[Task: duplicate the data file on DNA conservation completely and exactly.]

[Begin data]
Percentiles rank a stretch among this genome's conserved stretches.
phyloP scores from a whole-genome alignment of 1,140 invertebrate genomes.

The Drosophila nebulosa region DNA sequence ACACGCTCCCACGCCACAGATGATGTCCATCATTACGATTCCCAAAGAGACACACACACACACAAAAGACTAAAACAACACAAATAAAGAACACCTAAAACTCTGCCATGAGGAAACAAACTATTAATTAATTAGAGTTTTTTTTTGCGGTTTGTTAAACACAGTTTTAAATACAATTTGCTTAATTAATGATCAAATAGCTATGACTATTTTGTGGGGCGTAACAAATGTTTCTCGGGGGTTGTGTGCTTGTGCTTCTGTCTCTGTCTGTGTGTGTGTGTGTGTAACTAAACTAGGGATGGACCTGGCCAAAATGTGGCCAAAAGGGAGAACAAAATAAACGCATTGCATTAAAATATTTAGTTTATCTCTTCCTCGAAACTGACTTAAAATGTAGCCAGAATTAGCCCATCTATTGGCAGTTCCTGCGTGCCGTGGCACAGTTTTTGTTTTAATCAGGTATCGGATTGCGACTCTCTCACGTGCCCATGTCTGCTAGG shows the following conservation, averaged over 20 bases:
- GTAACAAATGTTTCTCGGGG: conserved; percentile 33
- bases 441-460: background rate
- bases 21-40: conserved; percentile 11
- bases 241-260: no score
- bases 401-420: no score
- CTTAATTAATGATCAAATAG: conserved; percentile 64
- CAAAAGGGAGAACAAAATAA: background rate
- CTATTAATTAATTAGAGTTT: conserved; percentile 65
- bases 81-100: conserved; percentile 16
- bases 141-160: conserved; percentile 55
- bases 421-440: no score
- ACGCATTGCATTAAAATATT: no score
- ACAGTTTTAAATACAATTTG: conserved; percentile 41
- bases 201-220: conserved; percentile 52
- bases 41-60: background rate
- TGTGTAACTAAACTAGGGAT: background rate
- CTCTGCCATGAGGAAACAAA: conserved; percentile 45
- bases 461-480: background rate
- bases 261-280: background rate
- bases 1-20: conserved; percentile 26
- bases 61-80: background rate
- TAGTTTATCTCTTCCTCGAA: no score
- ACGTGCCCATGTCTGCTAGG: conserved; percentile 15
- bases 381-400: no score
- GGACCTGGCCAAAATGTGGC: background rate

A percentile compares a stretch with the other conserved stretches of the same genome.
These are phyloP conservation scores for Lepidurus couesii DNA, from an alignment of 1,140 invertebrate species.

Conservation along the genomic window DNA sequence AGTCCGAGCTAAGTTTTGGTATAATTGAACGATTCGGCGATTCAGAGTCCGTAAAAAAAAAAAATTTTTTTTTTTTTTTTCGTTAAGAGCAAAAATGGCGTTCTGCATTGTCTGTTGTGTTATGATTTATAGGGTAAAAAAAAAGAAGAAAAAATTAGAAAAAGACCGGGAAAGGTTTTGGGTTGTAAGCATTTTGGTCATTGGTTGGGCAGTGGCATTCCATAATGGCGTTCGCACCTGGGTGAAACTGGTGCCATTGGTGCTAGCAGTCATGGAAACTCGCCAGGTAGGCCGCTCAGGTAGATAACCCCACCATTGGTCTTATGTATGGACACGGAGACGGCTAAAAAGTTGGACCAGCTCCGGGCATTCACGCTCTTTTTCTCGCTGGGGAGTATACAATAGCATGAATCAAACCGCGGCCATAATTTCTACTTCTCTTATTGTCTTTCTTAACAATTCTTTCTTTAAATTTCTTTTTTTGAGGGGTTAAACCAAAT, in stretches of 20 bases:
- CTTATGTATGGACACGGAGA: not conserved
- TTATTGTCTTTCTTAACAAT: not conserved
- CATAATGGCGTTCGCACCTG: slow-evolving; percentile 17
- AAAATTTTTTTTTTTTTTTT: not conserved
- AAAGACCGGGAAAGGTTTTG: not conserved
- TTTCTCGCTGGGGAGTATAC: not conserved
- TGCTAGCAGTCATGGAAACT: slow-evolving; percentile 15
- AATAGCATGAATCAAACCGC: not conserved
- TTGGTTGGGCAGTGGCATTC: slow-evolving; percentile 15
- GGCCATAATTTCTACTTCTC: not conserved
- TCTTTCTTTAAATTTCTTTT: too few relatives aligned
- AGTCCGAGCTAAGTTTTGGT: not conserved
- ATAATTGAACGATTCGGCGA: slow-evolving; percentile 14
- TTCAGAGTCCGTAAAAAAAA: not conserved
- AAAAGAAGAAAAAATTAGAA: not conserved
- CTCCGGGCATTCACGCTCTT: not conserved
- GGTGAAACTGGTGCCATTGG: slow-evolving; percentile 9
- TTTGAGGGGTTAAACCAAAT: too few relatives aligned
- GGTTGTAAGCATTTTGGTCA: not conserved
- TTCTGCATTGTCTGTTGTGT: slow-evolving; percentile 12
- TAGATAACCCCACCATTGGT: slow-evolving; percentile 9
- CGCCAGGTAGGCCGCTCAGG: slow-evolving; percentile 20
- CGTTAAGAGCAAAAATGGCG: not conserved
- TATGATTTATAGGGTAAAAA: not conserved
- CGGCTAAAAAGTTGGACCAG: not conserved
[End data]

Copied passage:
Percentiles rank a stretch among this genome's conserved stretches.
phyloP scores from a whole-genome alignment of 1,140 invertebrate genomes.

The Drosophila nebulosa region DNA sequence ACACGCTCCCACGCCACAGATGATGTCCATCATTACGATTCCCAAAGAGACACACACACACACAAAAGACTAAAACAACACAAATAAAGAACACCTAAAACTCTGCCATGAGGAAACAAACTATTAATTAATTAGAGTTTTTTTTTGCGGTTTGTTAAACACAGTTTTAAATACAATTTGCTTAATTAATGATCAAATAGCTATGACTATTTTGTGGGGCGTAACAAATGTTTCTCGGGGGTTGTGTGCTTGTGCTTCTGTCTCTGTCTGTGTGTGTGTGTGTGTAACTAAACTAGGGATGGACCTGGCCAAAATGTGGCCAAAAGGGAGAACAAAATAAACGCATTGCATTAAAATATTTAGTTTATCTCTTCCTCGAAACTGACTTAAAATGTAGCCAGAATTAGCCCATCTATTGGCAGTTCCTGCGTGCCGTGGCACAGTTTTTGTTTTAATCAGGTATCGGATTGCGACTCTCTCACGTGCCCATGTCTGCTAGG shows the following conservation, averaged over 20 bases:
- GTAACAAATGTTTCTCGGGG: conserved; percentile 33
- bases 441-460: background rate
- bases 21-40: conserved; percentile 11
- bases 241-260: no score
- bases 401-420: no score
- CTTAATTAATGATCAAATAG: conserved; percentile 64
- CAAAAGGGAGAACAAAATAA: background rate
- CTATTAATTAATTAGAGTTT: conserved; percentile 65
- bases 81-100: conserved; percentile 16
- bases 141-160: conserved; percentile 55
- bases 421-440: no score
- ACGCATTGCATTAAAATATT: no score
- ACAGTTTTAAATACAATTTG: conserved; percentile 41
- bases 201-220: conserved; percentile 52
- bases 41-60: background rate
- TGTGTAACTAAACTAGGGAT: background rate
- CTCTGCCATGAGGAAACAAA: conserved; percentile 45
- bases 461-480: background rate
- bases 261-280: background rate
- bases 1-20: conserved; percentile 26
- bases 61-80: background rate
- TAGTTTATCTCTTCCTCGAA: no score
- ACGTGCCCATGTCTGCTAGG: conserved; percentile 15
- bases 381-400: no score
- GGACCTGGCCAAAATGTGGC: background rate

A percentile compares a stretch with the other conserved stretches of the same genome.
These are phyloP conservation scores for Lepidurus couesii DNA, from an alignment of 1,140 invertebrate species.

Conservation along the genomic window DNA sequence AGTCCGAGCTAAGTTTTGGTATAATTGAACGATTCGGCGATTCAGAGTCCGTAAAAAAAAAAAATTTTTTTTTTTTTTTTCGTTAAGAGCAAAAATGGCGTTCTGCATTGTCTGTTGTGTTATGATTTATAGGGTAAAAAAAAAGAAGAAAAAATTAGAAAAAGACCGGGAAAGGTTTTGGGTTGTAAGCATTTTGGTCATTGGTTGGGCAGTGGCATTCCATAATGGCGTTCGCACCTGGGTGAAACTGGTGCCATTGGTGCTAGCAGTCATGGAAACTCGCCAGGTAGGCCGCTCAGGTAGATAACCCCACCATTGGTCTTATGTATGGACACGGAGACGGCTAAAAAGTTGGACCAGCTCCGGGCATTCACGCTCTTTTTCTCGCTGGGGAGTATACAATAGCATGAATCAAACCGCGGCCATAATTTCTACTTCTCTTATTGTCTTTCTTAACAATTCTTTCTTTAAATTTCTTTTTTTGAGGGGTTAAACCAAAT, in stretches of 20 bases:
- CTTATGTATGGACACGGAGA: not conserved
- TTATTGTCTTTCTTAACAAT: not conserved
- CATAATGGCGTTCGCACCTG: slow-evolving; percentile 17
- AAAATTTTTTTTTTTTTTTT: not conserved
- AAAGACCGGGAAAGGTTTTG: not conserved
- TTTCTCGCTGGGGAGTATAC: not conserved
- TGCTAGCAGTCATGGAAACT: slow-evolving; percentile 15
- AATAGCATGAATCAAACCGC: not conserved
- TTGGTTGGGCAGTGGCATTC: slow-evolving; percentile 15
- GGCCATAATTTCTACTTCTC: not conserved
- TCTTTCTTTAAATTTCTTTT: too few relatives aligned
- AGTCCGAGCTAAGTTTTGGT: not conserved
- ATAATTGAACGATTCGGCGA: slow-evolving; percentile 14
- TTCAGAGTCCGTAAAAAAAA: not conserved
- AAAAGAAGAAAAAATTAGAA: not conserved
- CTCCGGGCATTCACGCTCTT: not conserved
- GGTGAAACTGGTGCCATTGG: slow-evolving; percentile 9
- TTTGAGGGGTTAAACCAAAT: too few relatives aligned
- GGTTGTAAGCATTTTGGTCA: not conserved
- TTCTGCATTGTCTGTTGTGT: slow-evolving; percentile 12
- TAGATAACCCCACCATTGGT: slow-evolving; percentile 9
- CGCCAGGTAGGCCGCTCAGG: slow-evolving; percentile 20
- CGTTAAGAGCAAAAATGGCG: not conserved
- TATGATTTATAGGGTAAAAA: not conserved
- CGGCTAAAAAGTTGGACCAG: not conserved